Anyway, I like this, although I think - like others? - that you could easily (and better) end on L12. That's all you need.

The "whereupon" seems more than a little awkward, and unduly formal, in this context.

I think the revision is better than the original.

I can't remember whether I saw this at the Eratosphere or not. I'll go and have a look. (Interesting Eratospherical digression here too.)

Cheers

David

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Re: The Boy in the Picture

Post by David » Sun Oct 14, 2018 4:07 pm

Firebird wrote:
Sun Oct 14, 2018 10:37 am
Just to let you know, when I gave my first few comments on Eratosphere about others poems, I was criticised/chastised publicly on the forum and in a private email from a moderator for lowering the standards of the site. As I remember it, I was told that they had been falling for a while but I was the limit. It’s terrible how elitist/cliquey some Poetry circles can become.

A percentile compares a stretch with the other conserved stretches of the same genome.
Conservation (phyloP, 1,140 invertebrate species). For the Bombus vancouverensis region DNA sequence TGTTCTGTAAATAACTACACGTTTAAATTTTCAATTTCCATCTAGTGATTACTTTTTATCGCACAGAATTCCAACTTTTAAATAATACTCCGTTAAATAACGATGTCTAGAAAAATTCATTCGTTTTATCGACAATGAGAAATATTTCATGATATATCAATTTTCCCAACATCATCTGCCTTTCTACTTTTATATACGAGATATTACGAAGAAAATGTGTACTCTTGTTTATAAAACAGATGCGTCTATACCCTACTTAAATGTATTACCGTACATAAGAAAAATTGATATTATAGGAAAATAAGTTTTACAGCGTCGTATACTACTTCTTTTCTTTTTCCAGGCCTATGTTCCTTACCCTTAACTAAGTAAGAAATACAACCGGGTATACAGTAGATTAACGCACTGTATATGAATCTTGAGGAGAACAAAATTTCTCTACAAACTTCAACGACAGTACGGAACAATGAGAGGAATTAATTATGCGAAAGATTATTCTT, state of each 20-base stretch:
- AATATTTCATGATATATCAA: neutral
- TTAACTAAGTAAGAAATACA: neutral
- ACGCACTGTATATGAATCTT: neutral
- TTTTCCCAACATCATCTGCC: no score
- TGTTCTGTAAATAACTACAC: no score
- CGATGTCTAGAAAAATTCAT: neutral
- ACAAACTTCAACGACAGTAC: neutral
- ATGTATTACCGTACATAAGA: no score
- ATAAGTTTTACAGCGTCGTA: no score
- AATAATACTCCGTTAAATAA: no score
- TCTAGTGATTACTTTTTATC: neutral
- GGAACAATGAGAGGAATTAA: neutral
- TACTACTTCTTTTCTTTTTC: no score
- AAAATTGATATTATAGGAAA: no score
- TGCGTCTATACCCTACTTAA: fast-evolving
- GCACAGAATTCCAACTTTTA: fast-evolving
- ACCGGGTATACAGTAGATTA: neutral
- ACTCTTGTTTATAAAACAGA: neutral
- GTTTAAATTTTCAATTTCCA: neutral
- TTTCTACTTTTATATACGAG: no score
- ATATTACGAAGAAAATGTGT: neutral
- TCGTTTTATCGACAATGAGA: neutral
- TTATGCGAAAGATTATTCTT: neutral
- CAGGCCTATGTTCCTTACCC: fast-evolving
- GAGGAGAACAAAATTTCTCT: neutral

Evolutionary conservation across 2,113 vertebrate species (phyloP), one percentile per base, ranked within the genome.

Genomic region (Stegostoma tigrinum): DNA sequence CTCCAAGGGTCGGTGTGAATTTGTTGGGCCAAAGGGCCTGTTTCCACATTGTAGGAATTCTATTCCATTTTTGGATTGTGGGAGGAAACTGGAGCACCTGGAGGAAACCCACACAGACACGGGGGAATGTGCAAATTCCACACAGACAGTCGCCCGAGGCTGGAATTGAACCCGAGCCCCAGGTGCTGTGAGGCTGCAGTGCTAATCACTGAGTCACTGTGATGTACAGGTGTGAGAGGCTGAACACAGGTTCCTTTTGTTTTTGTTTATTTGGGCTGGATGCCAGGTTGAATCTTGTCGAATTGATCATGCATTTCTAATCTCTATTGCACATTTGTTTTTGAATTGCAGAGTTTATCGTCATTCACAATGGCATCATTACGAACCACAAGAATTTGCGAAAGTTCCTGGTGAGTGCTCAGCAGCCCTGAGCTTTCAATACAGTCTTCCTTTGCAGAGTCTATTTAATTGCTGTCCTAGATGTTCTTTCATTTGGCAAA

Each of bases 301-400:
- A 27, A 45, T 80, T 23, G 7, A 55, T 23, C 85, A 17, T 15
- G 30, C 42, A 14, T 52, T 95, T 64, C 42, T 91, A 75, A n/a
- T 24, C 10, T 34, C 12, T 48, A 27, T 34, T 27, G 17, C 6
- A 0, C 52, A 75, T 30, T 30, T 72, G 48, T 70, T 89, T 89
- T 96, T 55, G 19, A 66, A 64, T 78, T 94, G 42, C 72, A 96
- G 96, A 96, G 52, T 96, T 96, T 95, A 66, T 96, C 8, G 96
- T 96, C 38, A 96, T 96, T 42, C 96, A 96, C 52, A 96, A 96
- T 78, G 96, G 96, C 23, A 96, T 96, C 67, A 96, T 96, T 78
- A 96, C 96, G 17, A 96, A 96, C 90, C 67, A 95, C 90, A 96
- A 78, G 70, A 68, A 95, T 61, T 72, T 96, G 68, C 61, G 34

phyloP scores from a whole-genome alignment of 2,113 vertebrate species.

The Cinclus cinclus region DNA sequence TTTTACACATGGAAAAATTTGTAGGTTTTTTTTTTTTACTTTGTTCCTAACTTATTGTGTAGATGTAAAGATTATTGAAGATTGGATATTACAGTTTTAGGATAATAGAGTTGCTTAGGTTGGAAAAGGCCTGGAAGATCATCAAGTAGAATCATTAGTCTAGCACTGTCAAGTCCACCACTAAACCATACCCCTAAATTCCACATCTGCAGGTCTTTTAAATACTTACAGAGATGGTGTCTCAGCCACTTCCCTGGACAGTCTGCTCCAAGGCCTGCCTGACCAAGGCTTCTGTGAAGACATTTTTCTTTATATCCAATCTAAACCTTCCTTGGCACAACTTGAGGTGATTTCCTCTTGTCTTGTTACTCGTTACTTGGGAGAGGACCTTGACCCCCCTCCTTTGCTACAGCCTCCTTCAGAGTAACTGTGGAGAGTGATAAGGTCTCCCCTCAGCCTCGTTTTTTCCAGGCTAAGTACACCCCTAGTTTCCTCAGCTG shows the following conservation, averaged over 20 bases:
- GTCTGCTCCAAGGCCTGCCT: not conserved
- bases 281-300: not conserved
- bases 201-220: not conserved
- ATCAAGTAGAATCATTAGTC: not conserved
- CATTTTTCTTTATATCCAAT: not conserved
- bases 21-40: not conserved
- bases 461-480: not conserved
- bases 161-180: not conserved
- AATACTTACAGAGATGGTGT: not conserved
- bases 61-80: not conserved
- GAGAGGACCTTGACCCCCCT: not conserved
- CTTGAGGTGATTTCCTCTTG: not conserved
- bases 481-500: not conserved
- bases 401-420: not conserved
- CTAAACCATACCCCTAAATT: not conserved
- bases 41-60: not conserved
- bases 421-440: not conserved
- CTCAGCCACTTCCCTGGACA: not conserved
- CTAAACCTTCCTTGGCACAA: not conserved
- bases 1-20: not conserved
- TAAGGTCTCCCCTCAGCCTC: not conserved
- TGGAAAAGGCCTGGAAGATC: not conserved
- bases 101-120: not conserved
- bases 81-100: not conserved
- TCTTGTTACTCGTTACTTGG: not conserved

Wow! I commiserate, Tristan. That's pretty poor behaviour, isn't it? Harsh too!

Perry wrote:
Sun Oct 14, 2018 11:30 am
Although I think there are people who don't care for me much on this forum, this group has been more accepting of me than most forums. My occasional tendencies to be opinionated and touchy are just left-over defense mechanisms from my childhood.
Firebird wrote:
Sun Oct 14, 2018 12:08 pm
Yes, Perry that’s what I like about it here, we are a broad church. You can have robust exchanges and we still all cobble along. Don’t worry about the defensiveness. I have that complaint sometimes too. It’s to be understood, not banished for. Generally, given some time, most people settle down here and make it home.